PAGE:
You may also feel like symptoms are getting worse (for example, you are getting more tired) as you get involved in more challenging tasks like work and school. This is very normal and the symptoms often improve gradually over time as you adjust to the new situation. Just remember that people usually get better after a TBI, and not worse.
People have noticed (or I’ve noticed) some changes in my thinking (like my ability to remember new things), and my emotions, behaviors, and how I interact with others following my brain injury. What are some of the changes that people can have, what causes these changes, and what can I do about them?
Some common cognitive changes (changes in thinking) seen after brain injury include trouble with learning and memory, trouble concentrating, slowed thinking, speech and language changes, trouble multitasking, trouble filtering out information that doesn’t seem relevant, and trouble making decisions. Recovery can take longer if a person has had multiple mild brain injuries over a brief period of time. For a person who has had a severe injury, some changes may be lifelong.
Emotional and behavior changes seen after brain injury can include trouble “filtering” or restraining emotions or thoughts one would normally avoid articulating, feeling less patient, mood swings or depression, irritability, crying more, wanting to isolate, having trouble with healthy decision-making, feeling as if people are getting on one’s nerves more easily, trouble in relationships with others, and not taking care of oneself (including grooming and hygiene). Some people have difficulty getting started on or completing activities (this can look like lack of motivation, not maintaining interest in activities you’ve enjoyed, or not sticking with goals) due to brain injury. It is important to remember that these changes can also be caused by other things, like stress.
Your doctor may be able to tell you whether the changes in thinking (such as memory), emotions, and behaviors that you are noticing are directly due to damage to brain tissue, or due to other causes. The stress that goes with life changes after brain injury can cause cognitive, emotional, and behavioral changes, and you may find that people get on your nerves more easily. Changes to sleep patterns or physical pain after injury can also cause people to have concentration and memory problems. Some people find that after brain injury they need to develop new coping skills and ways of dealing with frustration. A therapist who specializes in cognitive behavioral therapy (CBT) can help you get “unstuck” and change negative thinking and communication patterns.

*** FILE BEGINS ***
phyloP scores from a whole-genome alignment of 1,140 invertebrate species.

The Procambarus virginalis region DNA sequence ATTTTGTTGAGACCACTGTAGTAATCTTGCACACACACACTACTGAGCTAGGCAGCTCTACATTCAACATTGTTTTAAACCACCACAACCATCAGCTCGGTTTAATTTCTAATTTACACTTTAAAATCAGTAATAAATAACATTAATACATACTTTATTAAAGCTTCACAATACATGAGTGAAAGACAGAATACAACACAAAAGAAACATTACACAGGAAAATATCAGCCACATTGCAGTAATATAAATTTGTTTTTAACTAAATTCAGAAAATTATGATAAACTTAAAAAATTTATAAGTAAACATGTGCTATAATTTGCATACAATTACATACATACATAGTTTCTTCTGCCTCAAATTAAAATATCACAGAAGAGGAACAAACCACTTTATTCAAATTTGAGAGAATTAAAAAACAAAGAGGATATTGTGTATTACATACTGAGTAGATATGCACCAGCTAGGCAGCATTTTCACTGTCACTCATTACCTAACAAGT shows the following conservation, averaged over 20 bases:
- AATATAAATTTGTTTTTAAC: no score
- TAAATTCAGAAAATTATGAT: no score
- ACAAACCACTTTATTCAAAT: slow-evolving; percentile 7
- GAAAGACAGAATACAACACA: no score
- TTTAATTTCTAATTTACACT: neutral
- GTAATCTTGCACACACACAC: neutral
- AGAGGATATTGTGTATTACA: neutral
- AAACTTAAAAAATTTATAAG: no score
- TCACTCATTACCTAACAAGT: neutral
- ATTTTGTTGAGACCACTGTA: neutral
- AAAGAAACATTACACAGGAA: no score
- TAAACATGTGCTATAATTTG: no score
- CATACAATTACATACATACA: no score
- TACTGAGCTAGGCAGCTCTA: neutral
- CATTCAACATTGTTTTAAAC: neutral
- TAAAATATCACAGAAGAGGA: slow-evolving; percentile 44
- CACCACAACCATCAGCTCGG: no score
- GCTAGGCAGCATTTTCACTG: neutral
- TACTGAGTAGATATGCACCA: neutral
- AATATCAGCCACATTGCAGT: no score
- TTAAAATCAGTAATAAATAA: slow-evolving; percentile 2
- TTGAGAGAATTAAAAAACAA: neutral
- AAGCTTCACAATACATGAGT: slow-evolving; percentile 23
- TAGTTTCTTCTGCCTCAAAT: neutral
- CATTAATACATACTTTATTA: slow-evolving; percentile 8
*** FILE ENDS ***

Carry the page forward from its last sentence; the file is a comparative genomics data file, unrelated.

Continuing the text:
What Are Some Common Concerns That Other People Have in Coping With Changes After Brain Injury?
Some people worry that they will not be able to get the help that they need, that life does not hold much hope, or that things will get worse. Stay positive. No one said this recovery process would be easy, but most brain injury survivors will tell you that staying positive can only help deal with tougher days. You will be able to deal with things more easily with more practice. It is important to remember that tomorrow your ability to achieve your goals may be better than today as your brain heals and as you learn new coping strategies. Also, remember that brain changes from TBI can actually lead to decreases in motivation. Realize that your brain is doing this but that you don’t have to be defined by it. There are many people out there who have experienced a brain injury, and who have gone on to have success related to their job, school, or personal lives after brain injury. The way you talk and think about your recovery affects the way you feel about it, so it’s important to keep moving forward.
It may be tough to cope with the responses of others to your injury, or changes in relationships, like loss of intimacy. People can feel as though they have let their family or partner down, or you might find yourself using negative- thinking traps, such as “labeling,” where you tell yourself that you are now “lazy” or “unintelligent” since the injury when in fact this is NOT the case. Sometimes brain injury survivors use “all-or-nothing thinking” after a brain injury. This happens when people believe that if they can’t do everything the same as they did before the injury then the outcome will be terrible.
This “all-or-nothing” thinking trap also happens when people believe that they cannot return to having a productive life unless they can do as well as before the injury. People are often able to do something just as meaningful after the injury. Many people with brain injury have instead tried to engage in more healthy thinking (“I would prefer to work, but I can have other sources of meaning or be productive in other ways”).
Sometimes people get stuck in making unfair comparisons to other individuals with brain injuries if they do not improve as fast as others. It is helpful to remember that brain injuries are like fingerprints and no two are the same; the only fair comparison is between “you” and “you.”